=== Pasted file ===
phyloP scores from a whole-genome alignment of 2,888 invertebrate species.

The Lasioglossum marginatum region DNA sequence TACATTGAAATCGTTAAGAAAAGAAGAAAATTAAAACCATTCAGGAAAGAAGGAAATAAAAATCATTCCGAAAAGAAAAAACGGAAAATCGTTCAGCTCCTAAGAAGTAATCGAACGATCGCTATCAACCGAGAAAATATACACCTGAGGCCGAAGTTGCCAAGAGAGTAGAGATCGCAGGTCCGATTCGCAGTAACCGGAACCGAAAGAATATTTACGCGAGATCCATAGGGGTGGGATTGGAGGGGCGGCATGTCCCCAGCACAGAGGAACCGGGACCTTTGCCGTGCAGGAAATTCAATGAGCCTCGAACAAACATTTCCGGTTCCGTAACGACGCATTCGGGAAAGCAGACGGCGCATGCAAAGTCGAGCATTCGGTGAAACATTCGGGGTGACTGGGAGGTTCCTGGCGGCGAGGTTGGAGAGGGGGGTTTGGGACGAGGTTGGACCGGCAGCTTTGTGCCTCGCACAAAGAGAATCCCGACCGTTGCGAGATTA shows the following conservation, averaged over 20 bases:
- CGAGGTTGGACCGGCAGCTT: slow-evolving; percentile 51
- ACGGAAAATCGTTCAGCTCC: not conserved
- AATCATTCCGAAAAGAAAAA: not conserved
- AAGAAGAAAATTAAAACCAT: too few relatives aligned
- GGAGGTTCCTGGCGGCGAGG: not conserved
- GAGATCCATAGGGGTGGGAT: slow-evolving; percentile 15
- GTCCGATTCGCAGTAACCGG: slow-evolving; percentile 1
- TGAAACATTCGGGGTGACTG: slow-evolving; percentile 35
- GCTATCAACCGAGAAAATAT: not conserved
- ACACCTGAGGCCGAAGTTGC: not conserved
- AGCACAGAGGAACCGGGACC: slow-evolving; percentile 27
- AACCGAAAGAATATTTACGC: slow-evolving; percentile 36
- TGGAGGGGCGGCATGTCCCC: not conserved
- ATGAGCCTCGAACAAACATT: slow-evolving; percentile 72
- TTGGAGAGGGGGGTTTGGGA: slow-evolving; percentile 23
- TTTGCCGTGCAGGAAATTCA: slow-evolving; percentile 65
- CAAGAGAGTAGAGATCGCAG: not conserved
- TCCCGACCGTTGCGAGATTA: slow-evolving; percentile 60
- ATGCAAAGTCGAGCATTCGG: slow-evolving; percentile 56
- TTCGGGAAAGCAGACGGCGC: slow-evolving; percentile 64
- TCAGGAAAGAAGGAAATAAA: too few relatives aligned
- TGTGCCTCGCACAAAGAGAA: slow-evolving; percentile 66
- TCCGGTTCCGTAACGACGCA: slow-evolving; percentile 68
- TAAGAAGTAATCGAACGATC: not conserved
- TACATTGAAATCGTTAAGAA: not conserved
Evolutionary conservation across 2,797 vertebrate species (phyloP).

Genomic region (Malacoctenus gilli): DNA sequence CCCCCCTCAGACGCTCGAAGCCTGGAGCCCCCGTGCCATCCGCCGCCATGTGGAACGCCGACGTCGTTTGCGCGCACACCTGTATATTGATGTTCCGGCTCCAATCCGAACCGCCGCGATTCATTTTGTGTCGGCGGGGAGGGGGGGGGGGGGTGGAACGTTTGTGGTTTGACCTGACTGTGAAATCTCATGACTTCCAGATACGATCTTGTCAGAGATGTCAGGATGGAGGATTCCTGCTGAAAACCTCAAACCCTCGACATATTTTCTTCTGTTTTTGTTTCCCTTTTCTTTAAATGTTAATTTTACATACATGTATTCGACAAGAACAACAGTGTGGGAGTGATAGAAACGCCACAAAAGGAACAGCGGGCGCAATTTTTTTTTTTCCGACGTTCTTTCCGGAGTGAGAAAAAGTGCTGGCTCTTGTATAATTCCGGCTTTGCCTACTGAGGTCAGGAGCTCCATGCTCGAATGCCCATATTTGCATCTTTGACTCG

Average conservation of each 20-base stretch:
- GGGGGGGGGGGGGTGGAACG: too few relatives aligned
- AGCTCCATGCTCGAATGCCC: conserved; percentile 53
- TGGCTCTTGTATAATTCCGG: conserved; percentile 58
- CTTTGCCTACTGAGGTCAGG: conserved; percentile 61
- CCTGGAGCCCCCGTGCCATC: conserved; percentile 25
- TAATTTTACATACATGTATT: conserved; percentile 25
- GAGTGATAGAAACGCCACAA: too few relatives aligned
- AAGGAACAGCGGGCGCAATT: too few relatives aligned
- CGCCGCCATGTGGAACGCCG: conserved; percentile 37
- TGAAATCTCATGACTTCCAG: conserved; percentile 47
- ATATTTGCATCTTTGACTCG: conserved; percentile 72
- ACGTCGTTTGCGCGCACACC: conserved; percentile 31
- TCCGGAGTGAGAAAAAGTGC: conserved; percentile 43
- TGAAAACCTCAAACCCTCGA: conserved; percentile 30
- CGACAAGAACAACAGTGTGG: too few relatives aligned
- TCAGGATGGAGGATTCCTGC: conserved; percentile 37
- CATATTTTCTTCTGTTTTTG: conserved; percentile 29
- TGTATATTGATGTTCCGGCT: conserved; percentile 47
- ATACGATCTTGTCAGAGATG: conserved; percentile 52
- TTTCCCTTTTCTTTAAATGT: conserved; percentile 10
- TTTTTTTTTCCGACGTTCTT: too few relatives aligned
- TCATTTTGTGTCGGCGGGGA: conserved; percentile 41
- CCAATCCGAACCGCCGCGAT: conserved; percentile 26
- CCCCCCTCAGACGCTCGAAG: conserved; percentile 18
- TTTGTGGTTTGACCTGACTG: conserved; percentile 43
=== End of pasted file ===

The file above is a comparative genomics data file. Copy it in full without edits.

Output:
phyloP scores from a whole-genome alignment of 2,888 invertebrate species.

The Lasioglossum marginatum region DNA sequence TACATTGAAATCGTTAAGAAAAGAAGAAAATTAAAACCATTCAGGAAAGAAGGAAATAAAAATCATTCCGAAAAGAAAAAACGGAAAATCGTTCAGCTCCTAAGAAGTAATCGAACGATCGCTATCAACCGAGAAAATATACACCTGAGGCCGAAGTTGCCAAGAGAGTAGAGATCGCAGGTCCGATTCGCAGTAACCGGAACCGAAAGAATATTTACGCGAGATCCATAGGGGTGGGATTGGAGGGGCGGCATGTCCCCAGCACAGAGGAACCGGGACCTTTGCCGTGCAGGAAATTCAATGAGCCTCGAACAAACATTTCCGGTTCCGTAACGACGCATTCGGGAAAGCAGACGGCGCATGCAAAGTCGAGCATTCGGTGAAACATTCGGGGTGACTGGGAGGTTCCTGGCGGCGAGGTTGGAGAGGGGGGTTTGGGACGAGGTTGGACCGGCAGCTTTGTGCCTCGCACAAAGAGAATCCCGACCGTTGCGAGATTA shows the following conservation, averaged over 20 bases:
- CGAGGTTGGACCGGCAGCTT: slow-evolving; percentile 51
- ACGGAAAATCGTTCAGCTCC: not conserved
- AATCATTCCGAAAAGAAAAA: not conserved
- AAGAAGAAAATTAAAACCAT: too few relatives aligned
- GGAGGTTCCTGGCGGCGAGG: not conserved
- GAGATCCATAGGGGTGGGAT: slow-evolving; percentile 15
- GTCCGATTCGCAGTAACCGG: slow-evolving; percentile 1
- TGAAACATTCGGGGTGACTG: slow-evolving; percentile 35
- GCTATCAACCGAGAAAATAT: not conserved
- ACACCTGAGGCCGAAGTTGC: not conserved
- AGCACAGAGGAACCGGGACC: slow-evolving; percentile 27
- AACCGAAAGAATATTTACGC: slow-evolving; percentile 36
- TGGAGGGGCGGCATGTCCCC: not conserved
- ATGAGCCTCGAACAAACATT: slow-evolving; percentile 72
- TTGGAGAGGGGGGTTTGGGA: slow-evolving; percentile 23
- TTTGCCGTGCAGGAAATTCA: slow-evolving; percentile 65
- CAAGAGAGTAGAGATCGCAG: not conserved
- TCCCGACCGTTGCGAGATTA: slow-evolving; percentile 60
- ATGCAAAGTCGAGCATTCGG: slow-evolving; percentile 56
- TTCGGGAAAGCAGACGGCGC: slow-evolving; percentile 64
- TCAGGAAAGAAGGAAATAAA: too few relatives aligned
- TGTGCCTCGCACAAAGAGAA: slow-evolving; percentile 66
- TCCGGTTCCGTAACGACGCA: slow-evolving; percentile 68
- TAAGAAGTAATCGAACGATC: not conserved
- TACATTGAAATCGTTAAGAA: not conserved
Evolutionary conservation across 2,797 vertebrate species (phyloP).

Genomic region (Malacoctenus gilli): DNA sequence CCCCCCTCAGACGCTCGAAGCCTGGAGCCCCCGTGCCATCCGCCGCCATGTGGAACGCCGACGTCGTTTGCGCGCACACCTGTATATTGATGTTCCGGCTCCAATCCGAACCGCCGCGATTCATTTTGTGTCGGCGGGGAGGGGGGGGGGGGGTGGAACGTTTGTGGTTTGACCTGACTGTGAAATCTCATGACTTCCAGATACGATCTTGTCAGAGATGTCAGGATGGAGGATTCCTGCTGAAAACCTCAAACCCTCGACATATTTTCTTCTGTTTTTGTTTCCCTTTTCTTTAAATGTTAATTTTACATACATGTATTCGACAAGAACAACAGTGTGGGAGTGATAGAAACGCCACAAAAGGAACAGCGGGCGCAATTTTTTTTTTTCCGACGTTCTTTCCGGAGTGAGAAAAAGTGCTGGCTCTTGTATAATTCCGGCTTTGCCTACTGAGGTCAGGAGCTCCATGCTCGAATGCCCATATTTGCATCTTTGACTCG

Average conservation of each 20-base stretch:
- GGGGGGGGGGGGGTGGAACG: too few relatives aligned
- AGCTCCATGCTCGAATGCCC: conserved; percentile 53
- TGGCTCTTGTATAATTCCGG: conserved; percentile 58
- CTTTGCCTACTGAGGTCAGG: conserved; percentile 61
- CCTGGAGCCCCCGTGCCATC: conserved; percentile 25
- TAATTTTACATACATGTATT: conserved; percentile 25
- GAGTGATAGAAACGCCACAA: too few relatives aligned
- AAGGAACAGCGGGCGCAATT: too few relatives aligned
- CGCCGCCATGTGGAACGCCG: conserved; percentile 37
- TGAAATCTCATGACTTCCAG: conserved; percentile 47
- ATATTTGCATCTTTGACTCG: conserved; percentile 72
- ACGTCGTTTGCGCGCACACC: conserved; percentile 31
- TCCGGAGTGAGAAAAAGTGC: conserved; percentile 43
- TGAAAACCTCAAACCCTCGA: conserved; percentile 30
- CGACAAGAACAACAGTGTGG: too few relatives aligned
- TCAGGATGGAGGATTCCTGC: conserved; percentile 37
- CATATTTTCTTCTGTTTTTG: conserved; percentile 29
- TGTATATTGATGTTCCGGCT: conserved; percentile 47
- ATACGATCTTGTCAGAGATG: conserved; percentile 52
- TTTCCCTTTTCTTTAAATGT: conserved; percentile 10
- TTTTTTTTTCCGACGTTCTT: too few relatives aligned
- TCATTTTGTGTCGGCGGGGA: conserved; percentile 41
- CCAATCCGAACCGCCGCGAT: conserved; percentile 26
- CCCCCCTCAGACGCTCGAAG: conserved; percentile 18
- TTTGTGGTTTGACCTGACTG: conserved; percentile 43